Didn’t you think that stomach ulcers were always caused by stress? The prevailing view for many decades was that ulcers were caused by stress and excess stomach acid.
But in the 1980s, an Australian internist, Dr. Barry Marshall, came up with a new theory and he was committed to testing it out. Since his research had to be conducted on humans and with the challenges of doing this type of experimentation, he decided to test the one subject available and willing – himself. Marshall deliberately swallowed a broth containing helicobacter pylori bacteria (also known as H pylori), and five days later became ill with abdominal pain and vomiting. A scope test showed the bacteria had spread throughout his stomach causing severe inflammation.
He was convinced H pylori bacteria was the underlying cause of stomach ulcers. This bacteria has been estimated to be present in about 50% of the world’s population although not everyone who carries this bacteria in their body becomes ill from it.
Convincing Marshall’s medical colleagues that a bacteria was the cause of most ulcers was challenging. It wasn’t until about 10 years after his experiment on himself that his theory gained widespread acceptance. He won the Nobel Prize for Medicine in 2005, along with his colleague, Dr. Robin Warren, because this discovery had so much impact in changing the way ulcers are treated.
It is now known that this bacteria is the most common chronic bacterial infection in humans, and has an association with the following G.I. conditions: peptic ulcer disease (stomach and small intestine ulcers), chronic gastritis (inflammation of the stomach), cancer of the stomach and lymphoma of the stomach. Current thinking is that ulcers are caused by H pylori in most cases, though use of anti-inflammatory medications can also cause ulcers in a smaller percentage of cases.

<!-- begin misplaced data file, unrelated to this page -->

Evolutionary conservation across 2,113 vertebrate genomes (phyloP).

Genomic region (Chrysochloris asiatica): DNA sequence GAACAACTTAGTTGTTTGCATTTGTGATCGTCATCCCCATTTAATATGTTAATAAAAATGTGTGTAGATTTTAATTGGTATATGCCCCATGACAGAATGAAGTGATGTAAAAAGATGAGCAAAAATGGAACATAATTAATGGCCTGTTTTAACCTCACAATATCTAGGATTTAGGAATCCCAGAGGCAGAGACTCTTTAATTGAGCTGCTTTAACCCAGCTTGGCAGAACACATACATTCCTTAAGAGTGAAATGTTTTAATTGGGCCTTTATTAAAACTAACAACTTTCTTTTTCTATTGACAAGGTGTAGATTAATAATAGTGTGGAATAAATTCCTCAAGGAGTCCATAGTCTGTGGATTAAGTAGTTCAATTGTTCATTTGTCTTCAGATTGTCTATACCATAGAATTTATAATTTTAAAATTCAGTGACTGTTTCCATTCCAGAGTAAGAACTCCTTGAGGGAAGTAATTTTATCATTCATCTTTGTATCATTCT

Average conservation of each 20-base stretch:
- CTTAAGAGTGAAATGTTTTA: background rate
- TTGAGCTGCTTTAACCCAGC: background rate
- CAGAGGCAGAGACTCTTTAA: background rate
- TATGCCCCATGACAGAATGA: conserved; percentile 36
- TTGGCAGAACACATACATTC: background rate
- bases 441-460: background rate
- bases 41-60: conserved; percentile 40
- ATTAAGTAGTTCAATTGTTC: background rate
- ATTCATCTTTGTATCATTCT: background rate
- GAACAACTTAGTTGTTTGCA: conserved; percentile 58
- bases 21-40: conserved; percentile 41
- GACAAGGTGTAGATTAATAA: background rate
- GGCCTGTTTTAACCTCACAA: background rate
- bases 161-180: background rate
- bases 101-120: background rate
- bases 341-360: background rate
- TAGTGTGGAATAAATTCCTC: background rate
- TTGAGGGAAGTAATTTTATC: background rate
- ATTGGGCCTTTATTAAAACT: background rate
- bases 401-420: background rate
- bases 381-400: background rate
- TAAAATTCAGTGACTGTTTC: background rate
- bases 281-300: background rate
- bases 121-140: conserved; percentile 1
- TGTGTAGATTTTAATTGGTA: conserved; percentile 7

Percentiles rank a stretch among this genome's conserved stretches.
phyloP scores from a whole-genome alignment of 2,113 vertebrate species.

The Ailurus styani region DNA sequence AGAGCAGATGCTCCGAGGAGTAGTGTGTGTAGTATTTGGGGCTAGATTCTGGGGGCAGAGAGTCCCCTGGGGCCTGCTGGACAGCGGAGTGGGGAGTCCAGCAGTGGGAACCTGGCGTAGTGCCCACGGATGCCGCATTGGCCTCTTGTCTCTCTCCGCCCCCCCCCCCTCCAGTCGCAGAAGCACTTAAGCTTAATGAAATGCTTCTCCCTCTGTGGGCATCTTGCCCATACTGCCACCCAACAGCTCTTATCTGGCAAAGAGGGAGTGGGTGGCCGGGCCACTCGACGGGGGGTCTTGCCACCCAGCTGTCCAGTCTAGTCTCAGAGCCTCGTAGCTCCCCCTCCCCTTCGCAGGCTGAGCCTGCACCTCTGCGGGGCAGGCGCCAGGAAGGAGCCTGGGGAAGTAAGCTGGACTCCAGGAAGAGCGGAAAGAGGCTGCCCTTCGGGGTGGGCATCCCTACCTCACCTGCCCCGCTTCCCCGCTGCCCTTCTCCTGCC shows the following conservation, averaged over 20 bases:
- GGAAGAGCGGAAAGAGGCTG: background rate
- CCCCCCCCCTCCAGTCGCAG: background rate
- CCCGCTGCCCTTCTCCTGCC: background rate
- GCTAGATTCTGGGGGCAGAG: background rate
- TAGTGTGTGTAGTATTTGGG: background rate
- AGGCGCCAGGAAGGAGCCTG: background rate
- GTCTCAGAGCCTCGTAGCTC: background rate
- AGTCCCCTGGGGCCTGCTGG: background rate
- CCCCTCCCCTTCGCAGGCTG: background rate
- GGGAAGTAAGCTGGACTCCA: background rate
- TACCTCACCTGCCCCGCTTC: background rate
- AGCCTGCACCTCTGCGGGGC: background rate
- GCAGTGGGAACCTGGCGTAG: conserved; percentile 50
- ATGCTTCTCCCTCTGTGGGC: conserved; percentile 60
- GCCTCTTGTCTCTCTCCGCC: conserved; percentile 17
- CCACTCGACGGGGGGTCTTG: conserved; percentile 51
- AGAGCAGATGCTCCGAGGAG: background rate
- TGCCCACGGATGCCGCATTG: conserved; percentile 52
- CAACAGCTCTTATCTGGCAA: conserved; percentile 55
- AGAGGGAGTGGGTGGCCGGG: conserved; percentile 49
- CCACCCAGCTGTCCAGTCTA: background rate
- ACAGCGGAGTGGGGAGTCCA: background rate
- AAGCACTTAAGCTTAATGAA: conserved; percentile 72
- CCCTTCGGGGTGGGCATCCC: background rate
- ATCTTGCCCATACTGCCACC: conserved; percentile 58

Ulcers can cause a variety of symptoms, including abdominal pain, nausea, vomiting, poor appetite and dark colored stools. Ulcers have been described in medical writings for many centuries. In the early 20th century, there was an autopsy done of a mummy from China 167 B.C.E. that may have been the first recognized case of an ulcer. However, it wasn’t until the late 19th century that ulcers became identified as a common diagnosis. With the advent of X-ray imaging and endoscopy in the 20th century, the diagnosis can now be made with more certainty. In addition, with endoscopy, the presence of H pylori infection as the cause of ulcers can be confirmed.
The good news is the treatment of an H. Pylori infection can cure ulcers and prevent ulcers from recurring. A cocktail of medications is usually recommended to treat this infection, which includes antibiotics and acid blocking medications, which are usually extremely effective.
Dr. Mark Roth writes about internal medicine for the Cleveland Jewish News. He is an internal medicine physician with University Hospitals.